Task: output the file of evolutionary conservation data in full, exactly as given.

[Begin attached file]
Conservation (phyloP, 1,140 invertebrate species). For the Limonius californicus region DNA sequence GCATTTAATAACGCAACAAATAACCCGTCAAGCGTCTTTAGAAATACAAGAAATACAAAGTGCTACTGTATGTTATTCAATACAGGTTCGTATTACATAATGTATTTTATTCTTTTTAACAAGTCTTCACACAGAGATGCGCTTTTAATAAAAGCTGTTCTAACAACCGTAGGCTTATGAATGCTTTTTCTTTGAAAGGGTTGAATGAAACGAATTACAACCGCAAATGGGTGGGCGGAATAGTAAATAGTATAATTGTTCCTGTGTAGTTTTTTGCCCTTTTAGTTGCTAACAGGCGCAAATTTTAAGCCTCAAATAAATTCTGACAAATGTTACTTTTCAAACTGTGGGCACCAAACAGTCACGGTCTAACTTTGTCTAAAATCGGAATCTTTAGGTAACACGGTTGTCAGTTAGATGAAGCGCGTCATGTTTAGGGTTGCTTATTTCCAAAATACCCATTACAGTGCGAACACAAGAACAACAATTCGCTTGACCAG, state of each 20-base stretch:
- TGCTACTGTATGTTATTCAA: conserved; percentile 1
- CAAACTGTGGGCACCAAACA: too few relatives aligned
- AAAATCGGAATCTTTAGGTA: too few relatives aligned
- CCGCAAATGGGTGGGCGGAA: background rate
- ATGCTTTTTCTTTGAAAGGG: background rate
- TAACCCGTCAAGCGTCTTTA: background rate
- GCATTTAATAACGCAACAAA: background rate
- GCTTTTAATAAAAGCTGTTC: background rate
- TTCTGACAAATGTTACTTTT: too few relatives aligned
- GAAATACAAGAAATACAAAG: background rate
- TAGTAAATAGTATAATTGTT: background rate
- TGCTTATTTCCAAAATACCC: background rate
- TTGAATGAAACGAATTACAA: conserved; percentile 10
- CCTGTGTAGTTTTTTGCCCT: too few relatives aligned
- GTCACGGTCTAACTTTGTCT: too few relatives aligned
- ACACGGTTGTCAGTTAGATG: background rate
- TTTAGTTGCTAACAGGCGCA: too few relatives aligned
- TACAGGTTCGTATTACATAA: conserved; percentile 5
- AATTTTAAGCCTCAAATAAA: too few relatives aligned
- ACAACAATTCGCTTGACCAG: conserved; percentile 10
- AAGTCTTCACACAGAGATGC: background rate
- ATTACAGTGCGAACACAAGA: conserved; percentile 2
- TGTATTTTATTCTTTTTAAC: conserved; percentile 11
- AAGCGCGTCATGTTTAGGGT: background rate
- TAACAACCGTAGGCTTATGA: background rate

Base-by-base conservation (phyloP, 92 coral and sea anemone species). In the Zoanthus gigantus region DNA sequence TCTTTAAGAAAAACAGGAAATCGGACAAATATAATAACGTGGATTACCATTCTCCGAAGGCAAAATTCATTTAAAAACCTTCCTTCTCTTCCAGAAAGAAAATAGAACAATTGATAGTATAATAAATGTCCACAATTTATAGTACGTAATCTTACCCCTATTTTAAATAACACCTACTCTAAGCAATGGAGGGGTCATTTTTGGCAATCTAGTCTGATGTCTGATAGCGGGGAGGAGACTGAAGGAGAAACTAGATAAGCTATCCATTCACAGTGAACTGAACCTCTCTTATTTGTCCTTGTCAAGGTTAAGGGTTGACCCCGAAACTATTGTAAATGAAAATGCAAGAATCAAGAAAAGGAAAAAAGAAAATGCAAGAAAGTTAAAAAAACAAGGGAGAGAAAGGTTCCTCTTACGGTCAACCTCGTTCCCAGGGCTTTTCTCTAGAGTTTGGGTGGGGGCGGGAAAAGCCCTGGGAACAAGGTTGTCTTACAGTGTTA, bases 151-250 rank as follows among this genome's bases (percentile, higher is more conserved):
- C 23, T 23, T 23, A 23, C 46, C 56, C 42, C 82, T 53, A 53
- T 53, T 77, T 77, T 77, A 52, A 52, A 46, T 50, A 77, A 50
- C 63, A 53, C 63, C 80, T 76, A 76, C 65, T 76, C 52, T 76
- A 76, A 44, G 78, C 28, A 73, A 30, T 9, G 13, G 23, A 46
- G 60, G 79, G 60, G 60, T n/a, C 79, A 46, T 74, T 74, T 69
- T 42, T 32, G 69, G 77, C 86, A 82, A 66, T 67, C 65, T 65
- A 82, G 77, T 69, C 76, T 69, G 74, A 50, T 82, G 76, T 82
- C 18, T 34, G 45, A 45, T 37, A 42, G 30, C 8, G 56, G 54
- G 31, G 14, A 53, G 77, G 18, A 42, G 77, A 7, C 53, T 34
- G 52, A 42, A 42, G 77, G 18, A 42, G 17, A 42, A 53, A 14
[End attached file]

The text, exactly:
Conservation (phyloP, 1,140 invertebrate species). For the Limonius californicus region DNA sequence GCATTTAATAACGCAACAAATAACCCGTCAAGCGTCTTTAGAAATACAAGAAATACAAAGTGCTACTGTATGTTATTCAATACAGGTTCGTATTACATAATGTATTTTATTCTTTTTAACAAGTCTTCACACAGAGATGCGCTTTTAATAAAAGCTGTTCTAACAACCGTAGGCTTATGAATGCTTTTTCTTTGAAAGGGTTGAATGAAACGAATTACAACCGCAAATGGGTGGGCGGAATAGTAAATAGTATAATTGTTCCTGTGTAGTTTTTTGCCCTTTTAGTTGCTAACAGGCGCAAATTTTAAGCCTCAAATAAATTCTGACAAATGTTACTTTTCAAACTGTGGGCACCAAACAGTCACGGTCTAACTTTGTCTAAAATCGGAATCTTTAGGTAACACGGTTGTCAGTTAGATGAAGCGCGTCATGTTTAGGGTTGCTTATTTCCAAAATACCCATTACAGTGCGAACACAAGAACAACAATTCGCTTGACCAG, state of each 20-base stretch:
- TGCTACTGTATGTTATTCAA: conserved; percentile 1
- CAAACTGTGGGCACCAAACA: too few relatives aligned
- AAAATCGGAATCTTTAGGTA: too few relatives aligned
- CCGCAAATGGGTGGGCGGAA: background rate
- ATGCTTTTTCTTTGAAAGGG: background rate
- TAACCCGTCAAGCGTCTTTA: background rate
- GCATTTAATAACGCAACAAA: background rate
- GCTTTTAATAAAAGCTGTTC: background rate
- TTCTGACAAATGTTACTTTT: too few relatives aligned
- GAAATACAAGAAATACAAAG: background rate
- TAGTAAATAGTATAATTGTT: background rate
- TGCTTATTTCCAAAATACCC: background rate
- TTGAATGAAACGAATTACAA: conserved; percentile 10
- CCTGTGTAGTTTTTTGCCCT: too few relatives aligned
- GTCACGGTCTAACTTTGTCT: too few relatives aligned
- ACACGGTTGTCAGTTAGATG: background rate
- TTTAGTTGCTAACAGGCGCA: too few relatives aligned
- TACAGGTTCGTATTACATAA: conserved; percentile 5
- AATTTTAAGCCTCAAATAAA: too few relatives aligned
- ACAACAATTCGCTTGACCAG: conserved; percentile 10
- AAGTCTTCACACAGAGATGC: background rate
- ATTACAGTGCGAACACAAGA: conserved; percentile 2
- TGTATTTTATTCTTTTTAAC: conserved; percentile 11
- AAGCGCGTCATGTTTAGGGT: background rate
- TAACAACCGTAGGCTTATGA: background rate

Base-by-base conservation (phyloP, 92 coral and sea anemone species). In the Zoanthus gigantus region DNA sequence TCTTTAAGAAAAACAGGAAATCGGACAAATATAATAACGTGGATTACCATTCTCCGAAGGCAAAATTCATTTAAAAACCTTCCTTCTCTTCCAGAAAGAAAATAGAACAATTGATAGTATAATAAATGTCCACAATTTATAGTACGTAATCTTACCCCTATTTTAAATAACACCTACTCTAAGCAATGGAGGGGTCATTTTTGGCAATCTAGTCTGATGTCTGATAGCGGGGAGGAGACTGAAGGAGAAACTAGATAAGCTATCCATTCACAGTGAACTGAACCTCTCTTATTTGTCCTTGTCAAGGTTAAGGGTTGACCCCGAAACTATTGTAAATGAAAATGCAAGAATCAAGAAAAGGAAAAAAGAAAATGCAAGAAAGTTAAAAAAACAAGGGAGAGAAAGGTTCCTCTTACGGTCAACCTCGTTCCCAGGGCTTTTCTCTAGAGTTTGGGTGGGGGCGGGAAAAGCCCTGGGAACAAGGTTGTCTTACAGTGTTA, bases 151-250 rank as follows among this genome's bases (percentile, higher is more conserved):
- C 23, T 23, T 23, A 23, C 46, C 56, C 42, C 82, T 53, A 53
- T 53, T 77, T 77, T 77, A 52, A 52, A 46, T 50, A 77, A 50
- C 63, A 53, C 63, C 80, T 76, A 76, C 65, T 76, C 52, T 76
- A 76, A 44, G 78, C 28, A 73, A 30, T 9, G 13, G 23, A 46
- G 60, G 79, G 60, G 60, T n/a, C 79, A 46, T 74, T 74, T 69
- T 42, T 32, G 69, G 77, C 86, A 82, A 66, T 67, C 65, T 65
- A 82, G 77, T 69, C 76, T 69, G 74, A 50, T 82, G 76, T 82
- C 18, T 34, G 45, A 45, T 37, A 42, G 30, C 8, G 56, G 54
- G 31, G 14, A 53, G 77, G 18, A 42, G 77, A 7, C 53, T 34
- G 52, A 42, A 42, G 77, G 18, A 42, G 17, A 42, A 53, A 14